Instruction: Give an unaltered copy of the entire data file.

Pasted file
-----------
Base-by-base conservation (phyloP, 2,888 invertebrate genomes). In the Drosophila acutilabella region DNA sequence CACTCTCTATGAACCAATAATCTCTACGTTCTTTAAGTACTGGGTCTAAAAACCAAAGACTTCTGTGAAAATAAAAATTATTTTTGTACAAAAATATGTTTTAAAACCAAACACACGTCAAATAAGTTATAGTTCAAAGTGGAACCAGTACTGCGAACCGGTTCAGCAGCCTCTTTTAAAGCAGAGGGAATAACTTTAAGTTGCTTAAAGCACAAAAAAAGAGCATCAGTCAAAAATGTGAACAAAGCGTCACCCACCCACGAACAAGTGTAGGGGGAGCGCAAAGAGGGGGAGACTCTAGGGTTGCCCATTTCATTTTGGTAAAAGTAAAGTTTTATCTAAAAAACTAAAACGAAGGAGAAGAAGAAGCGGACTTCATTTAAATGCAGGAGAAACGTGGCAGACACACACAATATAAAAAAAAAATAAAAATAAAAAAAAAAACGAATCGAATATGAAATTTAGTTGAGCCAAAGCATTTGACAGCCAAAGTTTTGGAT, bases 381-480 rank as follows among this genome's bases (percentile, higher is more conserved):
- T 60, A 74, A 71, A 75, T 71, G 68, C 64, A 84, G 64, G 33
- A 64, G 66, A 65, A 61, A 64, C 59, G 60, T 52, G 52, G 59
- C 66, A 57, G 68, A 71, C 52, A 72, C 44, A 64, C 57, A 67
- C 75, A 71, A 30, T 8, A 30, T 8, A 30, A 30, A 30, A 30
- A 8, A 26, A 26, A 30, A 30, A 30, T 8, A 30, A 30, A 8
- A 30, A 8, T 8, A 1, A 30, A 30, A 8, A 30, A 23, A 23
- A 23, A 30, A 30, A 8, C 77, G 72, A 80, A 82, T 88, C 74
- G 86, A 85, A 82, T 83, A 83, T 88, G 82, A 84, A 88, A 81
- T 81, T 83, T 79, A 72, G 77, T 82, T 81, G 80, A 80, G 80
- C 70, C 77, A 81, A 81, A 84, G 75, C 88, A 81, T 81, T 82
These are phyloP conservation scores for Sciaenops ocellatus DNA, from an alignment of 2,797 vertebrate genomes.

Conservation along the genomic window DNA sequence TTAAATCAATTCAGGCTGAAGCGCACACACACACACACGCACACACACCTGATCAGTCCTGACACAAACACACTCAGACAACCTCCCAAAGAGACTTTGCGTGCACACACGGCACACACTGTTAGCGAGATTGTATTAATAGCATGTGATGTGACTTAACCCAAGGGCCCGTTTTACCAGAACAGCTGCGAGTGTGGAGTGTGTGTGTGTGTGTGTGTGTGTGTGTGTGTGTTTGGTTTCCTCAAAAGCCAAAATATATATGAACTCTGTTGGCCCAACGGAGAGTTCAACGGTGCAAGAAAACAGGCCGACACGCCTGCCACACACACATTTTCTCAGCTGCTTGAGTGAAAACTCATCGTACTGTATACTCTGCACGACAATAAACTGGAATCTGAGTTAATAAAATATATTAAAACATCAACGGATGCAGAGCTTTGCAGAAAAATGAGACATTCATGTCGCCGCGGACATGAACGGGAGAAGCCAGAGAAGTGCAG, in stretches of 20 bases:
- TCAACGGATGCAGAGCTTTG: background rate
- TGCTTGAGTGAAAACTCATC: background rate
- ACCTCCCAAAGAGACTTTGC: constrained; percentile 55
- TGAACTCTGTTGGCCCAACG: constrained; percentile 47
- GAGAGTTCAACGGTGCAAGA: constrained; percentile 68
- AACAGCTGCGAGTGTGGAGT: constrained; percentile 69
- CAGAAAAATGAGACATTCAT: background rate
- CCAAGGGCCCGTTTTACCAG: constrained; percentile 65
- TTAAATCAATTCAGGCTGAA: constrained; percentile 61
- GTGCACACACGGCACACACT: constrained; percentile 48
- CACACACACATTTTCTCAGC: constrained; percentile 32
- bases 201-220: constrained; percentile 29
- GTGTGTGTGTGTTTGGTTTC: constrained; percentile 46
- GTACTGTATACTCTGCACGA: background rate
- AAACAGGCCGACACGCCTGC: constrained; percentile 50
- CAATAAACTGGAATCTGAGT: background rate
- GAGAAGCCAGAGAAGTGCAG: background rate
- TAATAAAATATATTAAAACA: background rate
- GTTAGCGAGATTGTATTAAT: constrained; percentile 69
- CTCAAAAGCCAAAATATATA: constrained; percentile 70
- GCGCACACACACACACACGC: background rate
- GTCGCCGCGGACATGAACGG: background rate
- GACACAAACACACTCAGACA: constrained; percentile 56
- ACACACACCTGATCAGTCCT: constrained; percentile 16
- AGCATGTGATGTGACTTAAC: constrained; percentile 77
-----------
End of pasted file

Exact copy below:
Base-by-base conservation (phyloP, 2,888 invertebrate genomes). In the Drosophila acutilabella region DNA sequence CACTCTCTATGAACCAATAATCTCTACGTTCTTTAAGTACTGGGTCTAAAAACCAAAGACTTCTGTGAAAATAAAAATTATTTTTGTACAAAAATATGTTTTAAAACCAAACACACGTCAAATAAGTTATAGTTCAAAGTGGAACCAGTACTGCGAACCGGTTCAGCAGCCTCTTTTAAAGCAGAGGGAATAACTTTAAGTTGCTTAAAGCACAAAAAAAGAGCATCAGTCAAAAATGTGAACAAAGCGTCACCCACCCACGAACAAGTGTAGGGGGAGCGCAAAGAGGGGGAGACTCTAGGGTTGCCCATTTCATTTTGGTAAAAGTAAAGTTTTATCTAAAAAACTAAAACGAAGGAGAAGAAGAAGCGGACTTCATTTAAATGCAGGAGAAACGTGGCAGACACACACAATATAAAAAAAAAATAAAAATAAAAAAAAAAACGAATCGAATATGAAATTTAGTTGAGCCAAAGCATTTGACAGCCAAAGTTTTGGAT, bases 381-480 rank as follows among this genome's bases (percentile, higher is more conserved):
- T 60, A 74, A 71, A 75, T 71, G 68, C 64, A 84, G 64, G 33
- A 64, G 66, A 65, A 61, A 64, C 59, G 60, T 52, G 52, G 59
- C 66, A 57, G 68, A 71, C 52, A 72, C 44, A 64, C 57, A 67
- C 75, A 71, A 30, T 8, A 30, T 8, A 30, A 30, A 30, A 30
- A 8, A 26, A 26, A 30, A 30, A 30, T 8, A 30, A 30, A 8
- A 30, A 8, T 8, A 1, A 30, A 30, A 8, A 30, A 23, A 23
- A 23, A 30, A 30, A 8, C 77, G 72, A 80, A 82, T 88, C 74
- G 86, A 85, A 82, T 83, A 83, T 88, G 82, A 84, A 88, A 81
- T 81, T 83, T 79, A 72, G 77, T 82, T 81, G 80, A 80, G 80
- C 70, C 77, A 81, A 81, A 84, G 75, C 88, A 81, T 81, T 82
These are phyloP conservation scores for Sciaenops ocellatus DNA, from an alignment of 2,797 vertebrate genomes.

Conservation along the genomic window DNA sequence TTAAATCAATTCAGGCTGAAGCGCACACACACACACACGCACACACACCTGATCAGTCCTGACACAAACACACTCAGACAACCTCCCAAAGAGACTTTGCGTGCACACACGGCACACACTGTTAGCGAGATTGTATTAATAGCATGTGATGTGACTTAACCCAAGGGCCCGTTTTACCAGAACAGCTGCGAGTGTGGAGTGTGTGTGTGTGTGTGTGTGTGTGTGTGTGTGTTTGGTTTCCTCAAAAGCCAAAATATATATGAACTCTGTTGGCCCAACGGAGAGTTCAACGGTGCAAGAAAACAGGCCGACACGCCTGCCACACACACATTTTCTCAGCTGCTTGAGTGAAAACTCATCGTACTGTATACTCTGCACGACAATAAACTGGAATCTGAGTTAATAAAATATATTAAAACATCAACGGATGCAGAGCTTTGCAGAAAAATGAGACATTCATGTCGCCGCGGACATGAACGGGAGAAGCCAGAGAAGTGCAG, in stretches of 20 bases:
- TCAACGGATGCAGAGCTTTG: background rate
- TGCTTGAGTGAAAACTCATC: background rate
- ACCTCCCAAAGAGACTTTGC: constrained; percentile 55
- TGAACTCTGTTGGCCCAACG: constrained; percentile 47
- GAGAGTTCAACGGTGCAAGA: constrained; percentile 68
- AACAGCTGCGAGTGTGGAGT: constrained; percentile 69
- CAGAAAAATGAGACATTCAT: background rate
- CCAAGGGCCCGTTTTACCAG: constrained; percentile 65
- TTAAATCAATTCAGGCTGAA: constrained; percentile 61
- GTGCACACACGGCACACACT: constrained; percentile 48
- CACACACACATTTTCTCAGC: constrained; percentile 32
- bases 201-220: constrained; percentile 29
- GTGTGTGTGTGTTTGGTTTC: constrained; percentile 46
- GTACTGTATACTCTGCACGA: background rate
- AAACAGGCCGACACGCCTGC: constrained; percentile 50
- CAATAAACTGGAATCTGAGT: background rate
- GAGAAGCCAGAGAAGTGCAG: background rate
- TAATAAAATATATTAAAACA: background rate
- GTTAGCGAGATTGTATTAAT: constrained; percentile 69
- CTCAAAAGCCAAAATATATA: constrained; percentile 70
- GCGCACACACACACACACGC: background rate
- GTCGCCGCGGACATGAACGG: background rate
- GACACAAACACACTCAGACA: constrained; percentile 56
- ACACACACCTGATCAGTCCT: constrained; percentile 16
- AGCATGTGATGTGACTTAAC: constrained; percentile 77